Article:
The last section are very valuable in the context of Chemistry is all around Network by trying to constitute some onclusions and proposals. I would like to emphasize two of them: the observation that central coordination of all these initiatives is still lacking (what is very common in EU) and the second one that many people, potentially interested in, do not know most of the initiatives devoted to lifelong learning of scientific subjects. The proposal is rather clear.

The main conclusion of the paper is that the further development of scientific lifelong projects and the introduction of courses devoted to chemistry themes in alternative universities can contribute to the diffusion of a deeper scientific culture.

Date: 2012.09.14

Posted by Ireiotou Effimia (Greece)

Message: This paper is relevant as it addresses the problems that chemistry education faces in secondary school.

The publication attributes student’s learning problems in chemistry to intrinsic difficulties of the subject, to scarcity of equipped labs, to students’ specific lacks, to insufficient teachers’ personal knowledge on chemistry. All of these factors are relevant to Greek high schools as well.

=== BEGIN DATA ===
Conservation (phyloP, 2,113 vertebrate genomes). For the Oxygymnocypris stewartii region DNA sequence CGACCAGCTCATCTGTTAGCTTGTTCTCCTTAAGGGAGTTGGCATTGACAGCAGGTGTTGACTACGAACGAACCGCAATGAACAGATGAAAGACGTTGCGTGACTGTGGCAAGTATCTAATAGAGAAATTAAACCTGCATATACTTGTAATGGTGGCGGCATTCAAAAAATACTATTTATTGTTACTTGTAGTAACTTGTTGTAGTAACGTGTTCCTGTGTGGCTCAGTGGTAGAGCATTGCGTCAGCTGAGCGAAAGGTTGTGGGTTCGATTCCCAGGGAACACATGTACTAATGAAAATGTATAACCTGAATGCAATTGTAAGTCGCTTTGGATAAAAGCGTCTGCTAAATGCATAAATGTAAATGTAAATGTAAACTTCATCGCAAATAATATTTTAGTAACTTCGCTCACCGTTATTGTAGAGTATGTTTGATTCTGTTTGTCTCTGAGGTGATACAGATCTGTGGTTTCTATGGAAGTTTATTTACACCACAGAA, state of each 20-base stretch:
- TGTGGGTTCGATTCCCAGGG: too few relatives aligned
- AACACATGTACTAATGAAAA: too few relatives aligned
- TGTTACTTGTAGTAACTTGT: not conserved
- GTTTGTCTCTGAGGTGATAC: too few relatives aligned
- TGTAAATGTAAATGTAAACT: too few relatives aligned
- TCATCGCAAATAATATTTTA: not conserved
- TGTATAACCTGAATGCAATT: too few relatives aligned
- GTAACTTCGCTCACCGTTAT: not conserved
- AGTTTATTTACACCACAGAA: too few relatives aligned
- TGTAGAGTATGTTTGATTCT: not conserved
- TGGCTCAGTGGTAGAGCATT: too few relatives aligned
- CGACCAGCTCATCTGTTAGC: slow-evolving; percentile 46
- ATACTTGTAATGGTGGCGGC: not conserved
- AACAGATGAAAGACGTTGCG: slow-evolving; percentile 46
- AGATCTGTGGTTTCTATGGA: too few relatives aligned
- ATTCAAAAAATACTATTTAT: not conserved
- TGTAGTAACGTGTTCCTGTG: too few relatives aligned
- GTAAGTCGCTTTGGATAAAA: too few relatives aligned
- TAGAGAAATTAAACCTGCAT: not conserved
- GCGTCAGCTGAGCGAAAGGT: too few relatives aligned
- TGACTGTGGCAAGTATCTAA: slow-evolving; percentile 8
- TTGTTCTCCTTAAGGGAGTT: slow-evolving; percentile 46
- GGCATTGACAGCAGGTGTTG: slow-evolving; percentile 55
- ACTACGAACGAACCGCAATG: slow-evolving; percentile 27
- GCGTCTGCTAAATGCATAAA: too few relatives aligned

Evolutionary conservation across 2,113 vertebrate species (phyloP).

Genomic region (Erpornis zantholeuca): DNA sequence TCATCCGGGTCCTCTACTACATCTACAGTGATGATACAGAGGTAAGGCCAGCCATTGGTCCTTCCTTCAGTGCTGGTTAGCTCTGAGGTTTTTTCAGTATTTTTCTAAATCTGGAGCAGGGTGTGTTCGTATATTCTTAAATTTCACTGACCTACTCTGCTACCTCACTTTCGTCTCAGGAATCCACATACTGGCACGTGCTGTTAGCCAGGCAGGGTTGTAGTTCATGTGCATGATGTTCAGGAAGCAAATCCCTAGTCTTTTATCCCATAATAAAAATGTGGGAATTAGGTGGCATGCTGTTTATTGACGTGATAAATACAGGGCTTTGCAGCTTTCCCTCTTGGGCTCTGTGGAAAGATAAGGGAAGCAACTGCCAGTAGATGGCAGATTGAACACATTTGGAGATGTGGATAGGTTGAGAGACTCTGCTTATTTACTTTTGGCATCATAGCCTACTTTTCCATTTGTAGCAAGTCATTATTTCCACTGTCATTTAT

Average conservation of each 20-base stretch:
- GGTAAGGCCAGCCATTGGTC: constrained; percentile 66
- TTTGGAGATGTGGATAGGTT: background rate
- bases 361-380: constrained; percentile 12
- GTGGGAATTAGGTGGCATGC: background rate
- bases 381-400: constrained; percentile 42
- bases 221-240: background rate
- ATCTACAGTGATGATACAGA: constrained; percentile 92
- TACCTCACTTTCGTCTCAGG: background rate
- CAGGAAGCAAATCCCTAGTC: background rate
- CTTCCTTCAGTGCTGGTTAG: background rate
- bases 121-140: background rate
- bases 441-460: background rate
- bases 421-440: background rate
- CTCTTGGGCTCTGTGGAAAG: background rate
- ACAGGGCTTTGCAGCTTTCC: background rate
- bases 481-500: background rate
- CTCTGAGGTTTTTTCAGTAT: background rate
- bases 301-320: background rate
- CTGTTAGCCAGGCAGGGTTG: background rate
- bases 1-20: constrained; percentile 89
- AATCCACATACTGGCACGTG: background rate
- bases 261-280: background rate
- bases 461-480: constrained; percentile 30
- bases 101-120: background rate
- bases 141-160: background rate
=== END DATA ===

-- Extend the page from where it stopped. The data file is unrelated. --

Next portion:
The obstacles students face in addressing Chemistry is not addressed from the point of view of students, as the publication presents no research done among students. However this subject (ie the obstacles) is addressed by the chemistry teachers. The teachers attribute the problems to the previously mentioned factors as well as to the lack of research activity or initiatives dealing with lifelong learning for teachers. Another factor considered is the fact that chemistry is associated with negative ideas, pollution in particular. These issues are relevant to the problem of motivation, since a negative attitude towards a subject excludes the field from being studied. There are many other areas a person could turn to that seem easier and friendlier.